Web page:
'Bipolar General' Author Explains How Combat Can Trigger Gene for Disorder

'Bipolar General' Author Explains How Combat Can Trigger Gene for Disorder

A decorated 40-year veteran is opening up about how combat missions forever changed his brain function, and he says his experience is a cautionary tale for all service members and the doctors who treat them.

We talked to General Gregg F. Martin Tuesday on “TMZ Live” about his just-released memoir, “Bipolar General: My Forever War with Mental Illness” … which chronicles his personal battle. As he explains — bipolar disorder can actually develop over time.

Conventional wisdom is bipolarity is something you inherit, but Gen. Martin says it’s not that simple. He says doctors told him the gene for bipolar disorder was dormant in his brain, until the stressors of repeated combat missions in Iraq triggered it.

The General says his manic episodes were devastating … and, in some cases, he literally thought he was Superman. It wasn’t until he was diagnosed as bipolar, 11 years after leaving Iraq, that he got on the right meds and learned how combat impacts the brain’s biochemistry.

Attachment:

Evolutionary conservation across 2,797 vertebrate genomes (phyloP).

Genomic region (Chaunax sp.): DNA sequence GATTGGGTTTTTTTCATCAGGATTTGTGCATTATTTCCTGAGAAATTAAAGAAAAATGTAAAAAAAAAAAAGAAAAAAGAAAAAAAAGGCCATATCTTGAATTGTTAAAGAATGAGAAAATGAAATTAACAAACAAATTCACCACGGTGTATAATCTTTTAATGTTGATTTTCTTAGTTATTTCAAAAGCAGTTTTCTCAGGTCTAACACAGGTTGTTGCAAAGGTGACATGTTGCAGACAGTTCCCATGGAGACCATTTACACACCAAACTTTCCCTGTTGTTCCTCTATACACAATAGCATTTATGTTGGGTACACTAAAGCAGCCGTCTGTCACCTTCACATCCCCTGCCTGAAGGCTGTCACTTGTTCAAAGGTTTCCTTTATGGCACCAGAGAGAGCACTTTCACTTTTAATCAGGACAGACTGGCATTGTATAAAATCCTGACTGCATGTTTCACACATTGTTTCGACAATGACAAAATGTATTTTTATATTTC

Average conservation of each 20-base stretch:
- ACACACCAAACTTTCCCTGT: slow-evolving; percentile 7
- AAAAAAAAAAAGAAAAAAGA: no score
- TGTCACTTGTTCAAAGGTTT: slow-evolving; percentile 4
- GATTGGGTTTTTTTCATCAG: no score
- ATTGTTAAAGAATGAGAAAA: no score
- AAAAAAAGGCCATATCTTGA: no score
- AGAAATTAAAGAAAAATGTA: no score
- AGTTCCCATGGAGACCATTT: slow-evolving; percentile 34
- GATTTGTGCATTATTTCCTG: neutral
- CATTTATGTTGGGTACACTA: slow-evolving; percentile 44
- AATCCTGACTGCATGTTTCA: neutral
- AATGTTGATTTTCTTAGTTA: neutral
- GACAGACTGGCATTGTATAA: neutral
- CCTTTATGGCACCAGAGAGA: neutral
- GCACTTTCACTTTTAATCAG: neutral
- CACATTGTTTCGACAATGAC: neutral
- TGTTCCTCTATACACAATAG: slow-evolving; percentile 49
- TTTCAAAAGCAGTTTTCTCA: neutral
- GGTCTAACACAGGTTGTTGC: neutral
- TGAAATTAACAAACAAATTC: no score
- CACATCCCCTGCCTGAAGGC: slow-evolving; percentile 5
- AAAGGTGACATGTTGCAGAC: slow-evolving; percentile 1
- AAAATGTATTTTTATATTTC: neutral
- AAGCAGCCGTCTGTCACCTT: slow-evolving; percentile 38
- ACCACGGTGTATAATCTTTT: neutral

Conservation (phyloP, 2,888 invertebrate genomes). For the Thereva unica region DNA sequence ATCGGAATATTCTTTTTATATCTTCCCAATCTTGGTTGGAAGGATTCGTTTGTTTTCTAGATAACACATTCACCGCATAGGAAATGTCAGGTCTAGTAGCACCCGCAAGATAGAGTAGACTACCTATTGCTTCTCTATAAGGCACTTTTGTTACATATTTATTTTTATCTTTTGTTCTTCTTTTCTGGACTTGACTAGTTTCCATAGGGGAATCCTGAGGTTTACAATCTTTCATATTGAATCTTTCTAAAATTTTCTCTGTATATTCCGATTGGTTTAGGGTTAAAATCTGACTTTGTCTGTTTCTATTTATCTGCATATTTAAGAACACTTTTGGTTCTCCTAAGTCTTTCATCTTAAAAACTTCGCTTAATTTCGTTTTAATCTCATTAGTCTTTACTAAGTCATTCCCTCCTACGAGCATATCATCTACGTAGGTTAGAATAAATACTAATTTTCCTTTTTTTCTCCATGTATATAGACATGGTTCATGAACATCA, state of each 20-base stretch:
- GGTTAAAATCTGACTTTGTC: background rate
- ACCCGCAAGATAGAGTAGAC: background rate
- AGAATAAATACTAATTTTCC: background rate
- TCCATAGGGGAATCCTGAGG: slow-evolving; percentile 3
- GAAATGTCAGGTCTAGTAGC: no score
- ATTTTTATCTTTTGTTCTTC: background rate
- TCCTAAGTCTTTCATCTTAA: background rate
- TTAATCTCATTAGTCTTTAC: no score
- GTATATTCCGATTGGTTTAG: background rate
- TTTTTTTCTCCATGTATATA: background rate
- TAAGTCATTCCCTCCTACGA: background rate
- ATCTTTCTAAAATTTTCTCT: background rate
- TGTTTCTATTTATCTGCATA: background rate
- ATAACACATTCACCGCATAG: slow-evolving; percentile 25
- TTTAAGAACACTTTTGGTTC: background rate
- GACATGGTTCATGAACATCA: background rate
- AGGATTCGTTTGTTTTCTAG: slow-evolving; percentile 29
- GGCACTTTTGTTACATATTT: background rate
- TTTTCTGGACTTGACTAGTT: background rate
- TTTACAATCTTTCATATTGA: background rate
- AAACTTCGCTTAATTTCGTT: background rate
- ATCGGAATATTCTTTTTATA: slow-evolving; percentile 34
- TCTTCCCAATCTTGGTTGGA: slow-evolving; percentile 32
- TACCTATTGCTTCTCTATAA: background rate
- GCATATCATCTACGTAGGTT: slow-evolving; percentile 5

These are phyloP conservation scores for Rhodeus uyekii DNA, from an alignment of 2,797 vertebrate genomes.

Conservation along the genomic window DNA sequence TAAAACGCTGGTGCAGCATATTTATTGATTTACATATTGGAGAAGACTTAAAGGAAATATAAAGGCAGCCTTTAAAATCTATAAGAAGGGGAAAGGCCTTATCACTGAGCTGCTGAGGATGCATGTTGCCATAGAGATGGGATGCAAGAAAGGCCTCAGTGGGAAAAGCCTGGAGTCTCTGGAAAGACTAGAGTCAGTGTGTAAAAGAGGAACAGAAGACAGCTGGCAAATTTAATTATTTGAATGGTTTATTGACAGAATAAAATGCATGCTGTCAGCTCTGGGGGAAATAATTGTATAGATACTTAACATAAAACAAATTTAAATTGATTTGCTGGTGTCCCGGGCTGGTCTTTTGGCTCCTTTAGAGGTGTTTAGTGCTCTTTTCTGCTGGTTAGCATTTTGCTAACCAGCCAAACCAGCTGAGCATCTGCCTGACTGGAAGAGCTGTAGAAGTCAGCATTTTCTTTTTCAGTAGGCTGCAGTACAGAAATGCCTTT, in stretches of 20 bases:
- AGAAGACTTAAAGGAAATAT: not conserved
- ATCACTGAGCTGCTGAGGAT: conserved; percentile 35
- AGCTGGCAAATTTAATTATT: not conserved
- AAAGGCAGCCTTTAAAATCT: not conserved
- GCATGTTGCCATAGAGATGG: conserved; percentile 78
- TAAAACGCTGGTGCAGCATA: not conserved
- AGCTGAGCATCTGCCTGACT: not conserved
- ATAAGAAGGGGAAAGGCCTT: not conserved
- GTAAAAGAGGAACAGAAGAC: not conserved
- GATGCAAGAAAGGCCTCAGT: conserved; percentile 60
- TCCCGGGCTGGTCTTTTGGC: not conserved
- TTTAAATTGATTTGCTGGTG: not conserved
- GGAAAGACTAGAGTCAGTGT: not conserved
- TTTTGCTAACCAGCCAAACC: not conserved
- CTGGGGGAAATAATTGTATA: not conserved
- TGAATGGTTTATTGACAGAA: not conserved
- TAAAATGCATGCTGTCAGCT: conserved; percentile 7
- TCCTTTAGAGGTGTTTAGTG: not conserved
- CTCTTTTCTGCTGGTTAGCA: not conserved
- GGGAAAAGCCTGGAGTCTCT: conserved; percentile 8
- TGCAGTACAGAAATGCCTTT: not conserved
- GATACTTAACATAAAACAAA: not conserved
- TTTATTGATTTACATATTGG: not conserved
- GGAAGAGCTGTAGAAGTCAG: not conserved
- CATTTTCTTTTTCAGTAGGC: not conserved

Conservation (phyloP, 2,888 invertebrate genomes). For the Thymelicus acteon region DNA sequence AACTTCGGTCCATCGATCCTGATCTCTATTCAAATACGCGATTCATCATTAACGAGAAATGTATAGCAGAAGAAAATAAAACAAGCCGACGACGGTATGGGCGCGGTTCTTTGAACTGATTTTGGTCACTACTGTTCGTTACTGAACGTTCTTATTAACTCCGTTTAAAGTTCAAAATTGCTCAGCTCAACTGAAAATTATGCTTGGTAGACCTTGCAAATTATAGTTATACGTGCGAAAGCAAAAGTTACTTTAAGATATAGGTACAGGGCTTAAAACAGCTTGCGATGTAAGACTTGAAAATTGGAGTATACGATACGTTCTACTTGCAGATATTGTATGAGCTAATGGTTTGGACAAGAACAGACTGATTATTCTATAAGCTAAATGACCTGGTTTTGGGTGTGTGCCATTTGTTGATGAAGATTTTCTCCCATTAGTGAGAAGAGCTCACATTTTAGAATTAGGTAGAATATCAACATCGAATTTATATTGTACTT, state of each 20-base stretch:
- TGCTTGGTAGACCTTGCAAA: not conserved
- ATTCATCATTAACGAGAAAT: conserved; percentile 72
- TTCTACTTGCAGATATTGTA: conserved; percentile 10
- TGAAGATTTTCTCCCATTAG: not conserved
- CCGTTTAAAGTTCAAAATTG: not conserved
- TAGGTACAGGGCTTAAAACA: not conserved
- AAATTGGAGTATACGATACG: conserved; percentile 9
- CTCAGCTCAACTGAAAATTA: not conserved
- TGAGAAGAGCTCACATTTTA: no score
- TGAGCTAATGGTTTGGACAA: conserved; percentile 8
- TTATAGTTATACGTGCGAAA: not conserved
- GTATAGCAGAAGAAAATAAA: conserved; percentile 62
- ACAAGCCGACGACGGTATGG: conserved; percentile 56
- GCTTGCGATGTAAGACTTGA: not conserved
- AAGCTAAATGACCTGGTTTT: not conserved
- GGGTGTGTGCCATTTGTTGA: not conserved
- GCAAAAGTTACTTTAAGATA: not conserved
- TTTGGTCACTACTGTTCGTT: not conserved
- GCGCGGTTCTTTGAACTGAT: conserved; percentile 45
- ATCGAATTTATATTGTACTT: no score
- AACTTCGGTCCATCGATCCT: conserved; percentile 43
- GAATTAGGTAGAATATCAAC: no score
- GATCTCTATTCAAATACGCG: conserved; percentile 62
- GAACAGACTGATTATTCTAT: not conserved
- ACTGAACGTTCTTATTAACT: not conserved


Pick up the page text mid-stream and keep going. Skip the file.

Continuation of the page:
Gregg F. Martin

Gen. Martin says he’s not alone — far too many vets in this country have gone through the same situation … but he adds the Veterans’ Affairs Department is aware, and on the lookout for symptoms of bipolar disorder among combat troops.

He’s hoping his story brings the issue to the forefront and destigmatizes the topic of mental health within the military.

‘Bipolar General’ is on bookshelves everywhere and available for purchase online too.

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